Handel has a good chance at consolidating the Republican vote, which had been split between multiple contenders in the primary, and winning the traditionally conservative district. But there is one thing that Ossoff has going for him: The last time Handel was in the national spotlight, she was making a fool out of herself and her then-employer, Susan G. Komen Race for the Cure.
Heather Digby Parton: Trump’s first war is here at home: A military-style assault on undocumented immigrants
Whenever you get depressed or agitated over the dark turn America has taken, remember that President Donald Trump has a big heart. He told us so over and over again. Sure, he may have denied health care to his infant nephew in order to punish his brother’s family for protesting having been written out of the will, but that doesn’t mean he doesn’t care. As he said at that first wacky solo press conference as president when asked what will happen to the Dreamers and the Deferred Action for Childhood Arrivals program, he loves kids: [..]
He told ABC’s David Muir that Dreamers “shouldn’t be very worried” because he was “going to take care of everyone.”
Well, on Tuesday USA Today reported that the administration had deported its first Dreamer, a young man named Juan Manuel Montes, for the crime of not having his wallet on him when he was detained by police. Conservatives were quick to point out that he had a record of shoplifting and driving without a license, and claimed it was perfectly reasonable to hold immigrant kids to a standard of perfection.
E. J. Dionne Jr.: No, Mr. President, you can’t do what you want
Two issues are paramount in American politics. The first is whether President Trump will get away with his arrogant dismissal of the public’s right to a transparent government free of corrupting conflicts of interest. The second is whether those who would hold him to account remain focused, mobilized and determined.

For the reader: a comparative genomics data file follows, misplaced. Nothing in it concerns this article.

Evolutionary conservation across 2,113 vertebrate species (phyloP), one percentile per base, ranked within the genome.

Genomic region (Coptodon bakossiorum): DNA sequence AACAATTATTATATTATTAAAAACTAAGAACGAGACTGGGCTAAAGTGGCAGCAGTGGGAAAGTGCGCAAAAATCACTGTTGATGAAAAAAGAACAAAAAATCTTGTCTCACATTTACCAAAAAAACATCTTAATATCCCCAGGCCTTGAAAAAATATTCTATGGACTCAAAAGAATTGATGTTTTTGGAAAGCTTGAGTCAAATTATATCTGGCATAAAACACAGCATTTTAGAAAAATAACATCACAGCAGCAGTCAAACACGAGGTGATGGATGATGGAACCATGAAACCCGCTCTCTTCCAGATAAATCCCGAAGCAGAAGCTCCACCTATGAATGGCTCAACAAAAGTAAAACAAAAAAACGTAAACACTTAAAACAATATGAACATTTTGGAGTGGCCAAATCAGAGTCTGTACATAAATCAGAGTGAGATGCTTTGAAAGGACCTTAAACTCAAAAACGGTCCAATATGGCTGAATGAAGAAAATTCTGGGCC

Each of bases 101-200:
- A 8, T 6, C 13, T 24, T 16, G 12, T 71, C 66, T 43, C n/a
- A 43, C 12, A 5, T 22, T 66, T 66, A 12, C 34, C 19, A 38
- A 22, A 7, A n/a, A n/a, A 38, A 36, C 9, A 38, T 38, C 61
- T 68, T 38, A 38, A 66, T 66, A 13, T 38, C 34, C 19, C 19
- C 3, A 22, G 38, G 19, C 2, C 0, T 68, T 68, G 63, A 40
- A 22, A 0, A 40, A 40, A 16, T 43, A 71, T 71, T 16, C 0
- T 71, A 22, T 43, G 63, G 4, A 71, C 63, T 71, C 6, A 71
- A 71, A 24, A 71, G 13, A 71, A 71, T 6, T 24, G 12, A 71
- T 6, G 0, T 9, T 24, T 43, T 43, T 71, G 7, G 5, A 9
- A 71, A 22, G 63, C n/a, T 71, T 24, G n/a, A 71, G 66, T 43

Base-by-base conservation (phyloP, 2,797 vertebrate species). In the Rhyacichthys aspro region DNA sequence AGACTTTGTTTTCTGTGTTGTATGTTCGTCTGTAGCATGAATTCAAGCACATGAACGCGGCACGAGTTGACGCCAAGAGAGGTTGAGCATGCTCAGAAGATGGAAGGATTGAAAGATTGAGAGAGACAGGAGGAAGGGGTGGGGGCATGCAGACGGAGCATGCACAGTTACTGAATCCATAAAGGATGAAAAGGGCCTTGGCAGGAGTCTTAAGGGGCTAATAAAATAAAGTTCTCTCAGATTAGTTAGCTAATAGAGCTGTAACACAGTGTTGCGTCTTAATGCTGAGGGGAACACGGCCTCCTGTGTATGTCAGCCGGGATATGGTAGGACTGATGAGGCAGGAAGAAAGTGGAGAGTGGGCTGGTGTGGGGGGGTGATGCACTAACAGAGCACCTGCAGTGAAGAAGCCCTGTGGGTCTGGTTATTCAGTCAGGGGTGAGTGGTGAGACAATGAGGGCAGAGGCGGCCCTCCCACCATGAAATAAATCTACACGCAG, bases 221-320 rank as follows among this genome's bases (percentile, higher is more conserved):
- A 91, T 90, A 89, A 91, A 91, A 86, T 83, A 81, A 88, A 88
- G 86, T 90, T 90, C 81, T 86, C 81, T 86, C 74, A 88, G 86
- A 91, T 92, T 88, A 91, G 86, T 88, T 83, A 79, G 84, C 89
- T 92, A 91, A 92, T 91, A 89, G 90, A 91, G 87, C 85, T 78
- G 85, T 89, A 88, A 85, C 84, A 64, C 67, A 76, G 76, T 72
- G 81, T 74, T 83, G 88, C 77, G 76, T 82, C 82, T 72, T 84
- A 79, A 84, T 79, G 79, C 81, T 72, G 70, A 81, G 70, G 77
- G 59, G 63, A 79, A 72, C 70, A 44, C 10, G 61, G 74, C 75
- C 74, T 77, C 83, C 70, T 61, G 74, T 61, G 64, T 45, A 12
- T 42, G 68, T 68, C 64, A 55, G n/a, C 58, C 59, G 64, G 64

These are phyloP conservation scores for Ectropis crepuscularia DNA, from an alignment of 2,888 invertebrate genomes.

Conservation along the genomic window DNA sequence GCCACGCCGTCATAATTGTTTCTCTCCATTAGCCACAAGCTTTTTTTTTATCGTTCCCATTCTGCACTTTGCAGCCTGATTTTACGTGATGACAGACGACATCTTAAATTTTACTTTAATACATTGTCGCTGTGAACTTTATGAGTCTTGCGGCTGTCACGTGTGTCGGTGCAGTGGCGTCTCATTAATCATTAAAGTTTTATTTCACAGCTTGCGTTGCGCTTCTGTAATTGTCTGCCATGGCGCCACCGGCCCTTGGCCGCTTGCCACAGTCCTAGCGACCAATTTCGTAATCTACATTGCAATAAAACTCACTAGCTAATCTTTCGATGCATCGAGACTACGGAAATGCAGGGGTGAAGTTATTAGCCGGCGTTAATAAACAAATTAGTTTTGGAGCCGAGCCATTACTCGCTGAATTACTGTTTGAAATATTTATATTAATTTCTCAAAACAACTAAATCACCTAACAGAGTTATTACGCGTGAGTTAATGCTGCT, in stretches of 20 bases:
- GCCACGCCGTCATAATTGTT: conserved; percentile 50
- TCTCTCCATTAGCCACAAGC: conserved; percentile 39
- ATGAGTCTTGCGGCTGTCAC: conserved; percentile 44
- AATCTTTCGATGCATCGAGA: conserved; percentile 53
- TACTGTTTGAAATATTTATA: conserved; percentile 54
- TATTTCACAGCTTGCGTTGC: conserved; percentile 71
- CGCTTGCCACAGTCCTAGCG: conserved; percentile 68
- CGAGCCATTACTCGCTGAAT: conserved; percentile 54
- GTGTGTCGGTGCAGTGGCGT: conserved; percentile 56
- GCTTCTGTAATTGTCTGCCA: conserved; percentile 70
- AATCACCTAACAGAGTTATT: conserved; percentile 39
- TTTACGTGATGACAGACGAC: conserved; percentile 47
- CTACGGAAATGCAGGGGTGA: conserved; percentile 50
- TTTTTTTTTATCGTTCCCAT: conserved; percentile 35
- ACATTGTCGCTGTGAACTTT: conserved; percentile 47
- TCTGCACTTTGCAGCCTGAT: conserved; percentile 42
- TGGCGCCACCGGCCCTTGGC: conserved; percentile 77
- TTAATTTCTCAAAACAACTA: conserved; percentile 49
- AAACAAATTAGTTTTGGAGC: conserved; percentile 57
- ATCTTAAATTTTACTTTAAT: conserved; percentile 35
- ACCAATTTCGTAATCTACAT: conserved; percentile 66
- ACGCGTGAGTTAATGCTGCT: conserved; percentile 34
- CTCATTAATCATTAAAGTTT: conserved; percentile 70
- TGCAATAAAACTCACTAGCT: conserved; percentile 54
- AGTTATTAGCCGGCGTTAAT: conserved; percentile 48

They are related. There are many reasons to stand against Trump, but the one that should take precedence — because it is foundational for decent governance — is his autocratic assumption that he is above the expectations that apply to us normal humans. [..]
If Hillary Clinton had done any one of the things described above, is there any doubt about what Republicans in Congress would be saying and doing? As long as all but a few honorable Republicans remain silent, GOP leaders will be miring their party in the muck of Trump’s norm-breaking. No, they are saying, he can do what he wants.
This is why only pressure from an engaged and resolute citizenry can convince Republican politicians of the costs of being Trump enablers. Jon Ossoff, the Democratic hopeful in Tuesday’s special election in a very Republican Georgia congressional district, managed 48.1 percent of the vote, just missing the majority he needed to avoid a June 20 runoff.
Those who rallied to Ossoff (including Republicans and independents deeply offended by Trump’s ways) must remain committed between now and June to send a clear message to the president that transcends the usual partisanship: No, you can’t just do what you want in crushing transparency and blurring all lines between your own interests and the public’s.